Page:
The financial statement. My clients regularly receive a statement, detailing to the penny the money they have paid to me and what I have paid out on their behalf, backed with invoices from TV stations and other vendors.
Yes, I'm always interested in talking with possible new clients! But I only make money when my clients are successful and continue advertising. So -- I only look for clients whom I am convinced I can help. If you've looked through what I've had to say here and you think you might like to work with me, please send me an email.
Possible new clients. These are people in businesses where I have a track record, over several years, of producing exceptional telephone response using local TV. They must be in markets where I do not currently have a client or prospective client in that business. At this time, I would especially like to talk with Social Security disability lawyers and owners of denture clinics.
Want to sell a product, rather than a service? I get a lot of email and a few calls from people who have ideas about products they would like to sell using direct response TV advertising. Please understand that it's a lot harder to make money selling a $19.95 product with a direct response TV ad than it is selling a necessary service that can bring in thousands of dollars from one new client.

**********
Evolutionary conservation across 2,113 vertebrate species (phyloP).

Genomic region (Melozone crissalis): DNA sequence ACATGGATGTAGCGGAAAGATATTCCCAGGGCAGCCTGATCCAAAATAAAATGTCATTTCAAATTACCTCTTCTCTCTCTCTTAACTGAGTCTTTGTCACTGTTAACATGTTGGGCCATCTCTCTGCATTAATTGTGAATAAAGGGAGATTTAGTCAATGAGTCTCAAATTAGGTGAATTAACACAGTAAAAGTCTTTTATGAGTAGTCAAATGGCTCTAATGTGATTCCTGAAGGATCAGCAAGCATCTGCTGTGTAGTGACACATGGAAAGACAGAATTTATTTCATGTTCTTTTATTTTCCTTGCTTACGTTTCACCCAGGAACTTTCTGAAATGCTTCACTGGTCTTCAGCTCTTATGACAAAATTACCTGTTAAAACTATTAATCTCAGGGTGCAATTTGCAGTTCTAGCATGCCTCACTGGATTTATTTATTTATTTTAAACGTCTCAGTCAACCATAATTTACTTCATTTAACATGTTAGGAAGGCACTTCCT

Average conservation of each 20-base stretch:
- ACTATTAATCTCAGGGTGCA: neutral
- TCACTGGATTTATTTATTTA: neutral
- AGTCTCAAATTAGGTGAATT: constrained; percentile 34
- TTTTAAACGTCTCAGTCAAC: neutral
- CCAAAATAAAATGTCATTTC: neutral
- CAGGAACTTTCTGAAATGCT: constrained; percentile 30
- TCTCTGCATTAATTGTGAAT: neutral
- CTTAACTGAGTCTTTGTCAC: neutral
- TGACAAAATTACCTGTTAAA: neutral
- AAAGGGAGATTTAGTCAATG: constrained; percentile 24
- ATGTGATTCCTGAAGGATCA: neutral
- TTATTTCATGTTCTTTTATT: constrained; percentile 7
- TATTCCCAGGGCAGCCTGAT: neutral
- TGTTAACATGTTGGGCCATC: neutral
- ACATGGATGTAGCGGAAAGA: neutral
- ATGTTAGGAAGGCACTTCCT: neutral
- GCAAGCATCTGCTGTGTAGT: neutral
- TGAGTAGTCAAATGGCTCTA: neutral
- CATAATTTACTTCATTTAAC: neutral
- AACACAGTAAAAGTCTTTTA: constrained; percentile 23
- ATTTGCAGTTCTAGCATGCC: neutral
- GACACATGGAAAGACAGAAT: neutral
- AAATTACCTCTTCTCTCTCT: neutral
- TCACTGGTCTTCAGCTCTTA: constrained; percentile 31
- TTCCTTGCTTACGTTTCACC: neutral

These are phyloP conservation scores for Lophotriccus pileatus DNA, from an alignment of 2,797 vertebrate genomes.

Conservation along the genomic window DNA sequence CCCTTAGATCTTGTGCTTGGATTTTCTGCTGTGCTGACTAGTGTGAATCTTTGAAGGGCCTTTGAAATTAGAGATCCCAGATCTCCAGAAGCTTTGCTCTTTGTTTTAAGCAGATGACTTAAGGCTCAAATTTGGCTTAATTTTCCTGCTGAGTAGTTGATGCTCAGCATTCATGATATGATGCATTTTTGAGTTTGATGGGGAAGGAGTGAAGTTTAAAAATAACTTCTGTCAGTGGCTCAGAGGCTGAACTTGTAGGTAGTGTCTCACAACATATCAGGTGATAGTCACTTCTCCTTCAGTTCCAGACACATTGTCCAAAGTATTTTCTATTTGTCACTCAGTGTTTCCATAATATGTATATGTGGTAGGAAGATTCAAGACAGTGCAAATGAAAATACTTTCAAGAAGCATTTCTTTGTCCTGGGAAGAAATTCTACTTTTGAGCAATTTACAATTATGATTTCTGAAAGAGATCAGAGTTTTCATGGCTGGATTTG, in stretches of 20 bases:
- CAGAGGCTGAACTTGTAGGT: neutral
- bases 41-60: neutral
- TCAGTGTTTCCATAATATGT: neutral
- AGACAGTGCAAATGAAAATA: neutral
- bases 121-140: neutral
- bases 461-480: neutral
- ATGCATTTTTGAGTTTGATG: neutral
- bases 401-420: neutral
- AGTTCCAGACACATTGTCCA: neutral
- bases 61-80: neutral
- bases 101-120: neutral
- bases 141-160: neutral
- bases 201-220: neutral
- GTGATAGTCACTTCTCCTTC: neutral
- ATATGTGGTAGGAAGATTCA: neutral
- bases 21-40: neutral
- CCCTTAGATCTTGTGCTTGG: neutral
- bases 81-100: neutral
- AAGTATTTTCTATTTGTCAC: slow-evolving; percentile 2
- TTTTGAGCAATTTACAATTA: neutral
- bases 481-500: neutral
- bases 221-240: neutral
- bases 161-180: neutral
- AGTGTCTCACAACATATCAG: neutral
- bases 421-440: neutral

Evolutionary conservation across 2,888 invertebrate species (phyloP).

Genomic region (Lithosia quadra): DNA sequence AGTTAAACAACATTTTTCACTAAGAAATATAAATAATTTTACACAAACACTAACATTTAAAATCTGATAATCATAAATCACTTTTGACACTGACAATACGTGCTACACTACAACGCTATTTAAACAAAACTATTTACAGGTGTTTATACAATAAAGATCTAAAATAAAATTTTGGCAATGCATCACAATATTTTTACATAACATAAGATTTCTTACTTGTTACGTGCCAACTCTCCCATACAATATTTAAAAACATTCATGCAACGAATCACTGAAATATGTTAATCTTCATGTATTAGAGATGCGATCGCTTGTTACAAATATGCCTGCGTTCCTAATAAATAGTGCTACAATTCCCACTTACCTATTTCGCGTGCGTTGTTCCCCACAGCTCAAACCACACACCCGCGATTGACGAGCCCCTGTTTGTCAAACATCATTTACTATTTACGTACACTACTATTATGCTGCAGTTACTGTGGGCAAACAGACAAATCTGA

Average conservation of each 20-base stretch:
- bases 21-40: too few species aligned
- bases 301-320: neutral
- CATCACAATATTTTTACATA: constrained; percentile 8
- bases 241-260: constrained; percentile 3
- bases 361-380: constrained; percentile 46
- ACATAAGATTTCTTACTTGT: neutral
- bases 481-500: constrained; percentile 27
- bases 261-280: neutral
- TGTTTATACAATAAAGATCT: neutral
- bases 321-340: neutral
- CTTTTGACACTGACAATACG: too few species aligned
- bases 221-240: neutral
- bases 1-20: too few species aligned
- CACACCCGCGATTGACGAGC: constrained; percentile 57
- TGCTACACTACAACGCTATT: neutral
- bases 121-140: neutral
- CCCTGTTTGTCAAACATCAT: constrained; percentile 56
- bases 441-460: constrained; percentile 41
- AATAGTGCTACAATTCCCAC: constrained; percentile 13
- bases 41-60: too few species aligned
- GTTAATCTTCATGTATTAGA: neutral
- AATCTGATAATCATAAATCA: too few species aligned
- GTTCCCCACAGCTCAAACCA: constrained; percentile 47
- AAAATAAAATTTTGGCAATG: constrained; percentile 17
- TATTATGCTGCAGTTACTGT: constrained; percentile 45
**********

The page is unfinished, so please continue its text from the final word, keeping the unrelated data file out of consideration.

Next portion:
For one thing, local "Call Now!" ads for products (as distinct from services) usually don't work -- they require regional or national play. Want to sell a product via direct response TV? First, you need a great product already in existence. You need to be able to sell it for 6X or more what it cost you. And you need thousands of dollars you can afford to lose to make a commercial and test it. It's a very risky gamble.
My primary focus is on selling services, such as legal and dental, in local markets. I'm not saying I would never take a client who wanted to sell a product directly with TV, but my initial mindset about it would be very cautious.
How do we get started? First, I need to know exactly what your offer is. Send me an email. Tell me what you have in mind. I will probably have an opinion as to whether I think there is a good likelihood your offer will work on TV.
When you e-mail me with questions about your business, please include this important information. Please don't just send me your phone number and ask me to call you. I probably won't, unless, frankly, you sound as though you are exactly a type of potential advertiser I am looking for right now. But I will certainly respond to your e-mail and try to help you that way.
I won't just tell you what I think you want to hear. I'll tell you honestly what I think and you can take that for whatever it is worth to you. After you read my response, please send me at least a short reply with your reaction to it. I want your feedback to what I had to say.